“Being bullied is not a rite of passage,” said David Miller, NRFC Social Media Manager and Urban Leadership Institute Co-Founder. “We, as fathers, need to regularly demonstrate to our children that all people are to be treated with respect.” The December 2014 NRFC Webinar, How can fathers address bullying issues with their children?, provided concrete ways to recognize if a child is being bullied and how fathers can help prevent or end bullying.
Children who are bullied may experience a range of outcomes including isolation, humiliation, depression, eating disorders, post-traumatic stress disorder, or even in rare cases suicide. And, while we acknowledge that bullying behavior is unacceptable it’s important to note that some children play different roles at different times. For example, a child may be a bully or serve as a bystander who assists, reinforces, or defends a bully’s actions. At another time, the same child may be the victim of bullying. We need to work with all children to change behaviors—not just the one currently acting as a bully or the one being victimized.
How can fatherhood programs help? By having fathers share their own childhood experiences, they can then reflect on their children’s current behaviors. For example, has a child started to be unhappy about going to school or possibly spending a lot of time alone? And, whereas most bullying in the recent past ended with the school day, cyberbullies can now follow children home. “If your child has access to a computer or smart phone, it is critical that you establish expectations for online behavior and set consequences for bad behavior,” says Callahan Walsh, National Center for Missing & Exploited Children. “Bystanders also need to know how to report bullying behaviors to either a specific website or school administrator.”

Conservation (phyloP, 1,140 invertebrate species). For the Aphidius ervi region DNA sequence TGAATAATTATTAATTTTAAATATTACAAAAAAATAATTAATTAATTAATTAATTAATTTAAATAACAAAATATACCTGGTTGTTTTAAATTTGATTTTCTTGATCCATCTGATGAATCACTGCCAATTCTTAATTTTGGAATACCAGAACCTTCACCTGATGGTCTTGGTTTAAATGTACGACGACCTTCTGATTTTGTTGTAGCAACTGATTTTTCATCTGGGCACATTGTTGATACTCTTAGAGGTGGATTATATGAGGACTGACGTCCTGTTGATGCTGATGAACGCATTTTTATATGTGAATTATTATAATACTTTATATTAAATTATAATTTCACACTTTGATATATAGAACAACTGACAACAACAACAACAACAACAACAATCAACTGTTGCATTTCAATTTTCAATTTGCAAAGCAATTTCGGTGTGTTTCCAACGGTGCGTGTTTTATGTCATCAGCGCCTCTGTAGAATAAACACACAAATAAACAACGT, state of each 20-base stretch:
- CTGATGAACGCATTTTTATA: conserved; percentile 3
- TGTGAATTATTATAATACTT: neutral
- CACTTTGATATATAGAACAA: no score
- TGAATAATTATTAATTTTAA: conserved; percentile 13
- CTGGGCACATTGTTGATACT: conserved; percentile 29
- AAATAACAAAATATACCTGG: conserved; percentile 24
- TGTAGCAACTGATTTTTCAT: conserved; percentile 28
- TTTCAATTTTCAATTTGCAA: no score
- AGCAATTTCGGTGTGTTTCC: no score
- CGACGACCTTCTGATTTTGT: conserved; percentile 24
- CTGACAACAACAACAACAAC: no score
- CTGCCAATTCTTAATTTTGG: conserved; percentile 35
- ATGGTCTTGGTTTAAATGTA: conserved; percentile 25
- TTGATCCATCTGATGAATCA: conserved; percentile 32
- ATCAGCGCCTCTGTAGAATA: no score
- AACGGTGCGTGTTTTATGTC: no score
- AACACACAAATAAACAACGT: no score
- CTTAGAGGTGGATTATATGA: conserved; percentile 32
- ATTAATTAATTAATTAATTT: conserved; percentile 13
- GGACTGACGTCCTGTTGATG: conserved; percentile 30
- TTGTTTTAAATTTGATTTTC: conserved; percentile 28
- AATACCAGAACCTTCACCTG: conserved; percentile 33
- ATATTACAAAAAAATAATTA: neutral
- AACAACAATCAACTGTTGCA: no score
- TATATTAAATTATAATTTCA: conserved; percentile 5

A bullied child may feel at fault or worry about possible repercussions of telling an adult. Fathers can help by explaining to the child that it is not their fault. In addition, fathers can talk about ways to avoid the bully and engage a teacher or principal on the child’s behalf.
As a general rule, fathers should visit their children’s schools on a regular basis to show the community that you are an active parent and gain first-hand knowledge of the school administration. “Creating a positive school environment requires a strong partnership between families and schools,” said Michael Knowles, Chair, National PTA Male Engagement Committee. PTA membership now includes 22 percent male members and is growing.
Remember, children learn from what they see and hear at home, so fathers should set a positive, respectful example and talk with their children regularly about what is going on at their schools.
View material from the webinar here.
For more information, visit:
National Responsible Fatherhood Clearinghouse